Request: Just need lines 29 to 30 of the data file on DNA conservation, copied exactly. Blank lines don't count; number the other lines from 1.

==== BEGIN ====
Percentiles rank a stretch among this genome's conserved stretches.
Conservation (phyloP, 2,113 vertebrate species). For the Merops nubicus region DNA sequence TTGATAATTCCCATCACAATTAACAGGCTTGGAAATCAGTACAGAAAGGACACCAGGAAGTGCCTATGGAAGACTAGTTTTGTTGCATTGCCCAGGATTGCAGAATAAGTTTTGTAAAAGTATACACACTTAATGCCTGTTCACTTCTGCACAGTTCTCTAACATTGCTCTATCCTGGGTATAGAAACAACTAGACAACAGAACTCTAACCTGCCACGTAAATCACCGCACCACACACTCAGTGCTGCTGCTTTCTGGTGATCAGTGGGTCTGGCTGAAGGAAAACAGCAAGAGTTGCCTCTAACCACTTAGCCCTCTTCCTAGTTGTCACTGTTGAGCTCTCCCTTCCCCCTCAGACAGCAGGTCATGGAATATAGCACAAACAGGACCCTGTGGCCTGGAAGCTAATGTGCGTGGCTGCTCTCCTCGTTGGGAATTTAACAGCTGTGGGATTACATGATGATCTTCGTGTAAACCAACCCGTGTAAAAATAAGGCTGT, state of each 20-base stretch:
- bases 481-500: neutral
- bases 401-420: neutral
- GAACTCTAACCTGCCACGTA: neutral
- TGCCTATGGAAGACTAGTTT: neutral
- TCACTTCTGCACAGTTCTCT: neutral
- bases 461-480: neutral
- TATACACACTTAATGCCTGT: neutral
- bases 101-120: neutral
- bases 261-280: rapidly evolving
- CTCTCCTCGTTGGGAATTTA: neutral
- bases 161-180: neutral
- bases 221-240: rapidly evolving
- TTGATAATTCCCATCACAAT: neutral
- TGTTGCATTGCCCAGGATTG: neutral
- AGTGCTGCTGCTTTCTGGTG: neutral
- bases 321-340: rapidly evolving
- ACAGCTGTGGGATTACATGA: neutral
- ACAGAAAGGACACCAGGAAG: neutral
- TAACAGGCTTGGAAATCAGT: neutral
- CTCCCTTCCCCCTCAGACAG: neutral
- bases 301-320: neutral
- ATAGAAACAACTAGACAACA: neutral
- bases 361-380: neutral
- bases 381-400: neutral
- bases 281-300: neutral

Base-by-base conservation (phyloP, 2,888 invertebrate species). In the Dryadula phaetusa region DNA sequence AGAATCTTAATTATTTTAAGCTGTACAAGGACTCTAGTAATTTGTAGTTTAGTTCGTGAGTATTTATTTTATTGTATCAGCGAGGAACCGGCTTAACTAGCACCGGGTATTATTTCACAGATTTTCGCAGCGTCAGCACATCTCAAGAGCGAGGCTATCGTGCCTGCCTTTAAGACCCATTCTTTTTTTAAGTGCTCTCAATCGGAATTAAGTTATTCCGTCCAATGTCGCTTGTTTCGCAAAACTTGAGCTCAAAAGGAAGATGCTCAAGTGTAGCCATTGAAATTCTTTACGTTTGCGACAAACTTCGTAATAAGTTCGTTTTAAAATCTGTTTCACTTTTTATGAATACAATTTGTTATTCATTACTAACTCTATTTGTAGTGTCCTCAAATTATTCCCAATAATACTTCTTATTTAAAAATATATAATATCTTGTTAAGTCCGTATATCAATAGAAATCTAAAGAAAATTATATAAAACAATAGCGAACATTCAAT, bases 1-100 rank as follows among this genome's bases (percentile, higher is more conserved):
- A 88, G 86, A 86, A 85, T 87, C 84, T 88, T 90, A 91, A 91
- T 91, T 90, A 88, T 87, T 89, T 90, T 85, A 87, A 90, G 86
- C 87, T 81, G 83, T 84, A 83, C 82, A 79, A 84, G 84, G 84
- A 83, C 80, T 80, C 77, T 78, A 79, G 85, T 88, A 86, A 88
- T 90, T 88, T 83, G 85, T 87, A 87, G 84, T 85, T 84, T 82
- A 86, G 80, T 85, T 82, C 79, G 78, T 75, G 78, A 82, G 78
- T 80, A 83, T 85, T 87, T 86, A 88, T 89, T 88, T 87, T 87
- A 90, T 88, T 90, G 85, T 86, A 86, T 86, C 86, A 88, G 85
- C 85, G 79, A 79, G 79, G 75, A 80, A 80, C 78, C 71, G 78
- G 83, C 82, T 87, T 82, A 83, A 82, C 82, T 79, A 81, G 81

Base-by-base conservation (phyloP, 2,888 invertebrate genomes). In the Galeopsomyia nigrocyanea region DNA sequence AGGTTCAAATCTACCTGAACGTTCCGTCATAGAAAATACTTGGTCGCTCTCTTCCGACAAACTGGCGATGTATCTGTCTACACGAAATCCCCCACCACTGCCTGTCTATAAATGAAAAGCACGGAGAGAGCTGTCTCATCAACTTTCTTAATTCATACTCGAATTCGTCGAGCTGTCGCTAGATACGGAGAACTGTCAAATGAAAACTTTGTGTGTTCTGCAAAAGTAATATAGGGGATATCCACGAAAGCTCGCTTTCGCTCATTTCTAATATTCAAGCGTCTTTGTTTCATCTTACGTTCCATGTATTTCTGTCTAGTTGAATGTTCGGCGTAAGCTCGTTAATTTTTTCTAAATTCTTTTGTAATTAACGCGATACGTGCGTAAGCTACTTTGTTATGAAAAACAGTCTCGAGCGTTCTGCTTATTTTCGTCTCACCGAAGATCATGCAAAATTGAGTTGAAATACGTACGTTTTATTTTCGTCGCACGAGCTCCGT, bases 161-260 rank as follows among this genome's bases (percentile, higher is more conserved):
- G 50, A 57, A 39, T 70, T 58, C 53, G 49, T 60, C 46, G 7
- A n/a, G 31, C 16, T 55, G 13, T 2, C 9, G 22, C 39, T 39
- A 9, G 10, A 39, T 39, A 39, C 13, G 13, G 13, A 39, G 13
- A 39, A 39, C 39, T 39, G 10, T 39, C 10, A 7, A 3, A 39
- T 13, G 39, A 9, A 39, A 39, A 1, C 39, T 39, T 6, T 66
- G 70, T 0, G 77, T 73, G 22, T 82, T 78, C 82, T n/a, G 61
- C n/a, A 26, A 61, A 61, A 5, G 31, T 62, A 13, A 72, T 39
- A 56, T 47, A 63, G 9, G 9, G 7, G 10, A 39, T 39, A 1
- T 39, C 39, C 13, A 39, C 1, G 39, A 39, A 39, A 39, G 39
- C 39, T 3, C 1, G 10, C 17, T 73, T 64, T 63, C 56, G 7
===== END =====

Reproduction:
- A 88, G 86, A 86, A 85, T 87, C 84, T 88, T 90, A 91, A 91
- T 91, T 90, A 88, T 87, T 89, T 90, T 85, A 87, A 90, G 86